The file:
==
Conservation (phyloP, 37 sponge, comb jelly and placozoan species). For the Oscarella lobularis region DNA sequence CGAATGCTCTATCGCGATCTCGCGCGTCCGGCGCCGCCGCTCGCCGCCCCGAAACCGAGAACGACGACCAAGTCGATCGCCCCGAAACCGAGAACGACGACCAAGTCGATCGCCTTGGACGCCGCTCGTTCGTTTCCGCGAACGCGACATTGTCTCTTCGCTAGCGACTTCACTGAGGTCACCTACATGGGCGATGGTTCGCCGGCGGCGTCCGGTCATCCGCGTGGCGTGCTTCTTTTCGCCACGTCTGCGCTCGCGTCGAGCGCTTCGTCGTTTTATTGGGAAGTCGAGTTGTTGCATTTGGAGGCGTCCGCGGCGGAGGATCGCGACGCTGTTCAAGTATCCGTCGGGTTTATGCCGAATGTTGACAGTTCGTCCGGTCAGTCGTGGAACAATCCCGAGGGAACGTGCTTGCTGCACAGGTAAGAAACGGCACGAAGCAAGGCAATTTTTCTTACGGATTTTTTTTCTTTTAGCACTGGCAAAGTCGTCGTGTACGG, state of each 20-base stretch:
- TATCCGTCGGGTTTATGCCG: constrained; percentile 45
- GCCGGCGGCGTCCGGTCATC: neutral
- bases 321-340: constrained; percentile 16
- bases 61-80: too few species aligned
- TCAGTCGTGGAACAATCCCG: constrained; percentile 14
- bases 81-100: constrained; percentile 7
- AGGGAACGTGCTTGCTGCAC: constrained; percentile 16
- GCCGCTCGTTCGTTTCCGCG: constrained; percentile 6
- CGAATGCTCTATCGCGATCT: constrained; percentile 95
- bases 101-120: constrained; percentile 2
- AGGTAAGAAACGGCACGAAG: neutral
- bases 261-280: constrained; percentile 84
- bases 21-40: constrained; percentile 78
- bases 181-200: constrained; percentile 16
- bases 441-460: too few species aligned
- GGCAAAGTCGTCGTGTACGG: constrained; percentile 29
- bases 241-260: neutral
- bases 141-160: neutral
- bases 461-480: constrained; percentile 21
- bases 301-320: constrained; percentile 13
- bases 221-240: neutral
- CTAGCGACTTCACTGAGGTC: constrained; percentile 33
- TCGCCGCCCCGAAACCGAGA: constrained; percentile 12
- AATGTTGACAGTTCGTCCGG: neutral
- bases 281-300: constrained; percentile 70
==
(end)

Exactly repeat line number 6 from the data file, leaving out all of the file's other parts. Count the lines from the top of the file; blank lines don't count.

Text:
- TCAGTCGTGGAACAATCCCG: constrained; percentile 14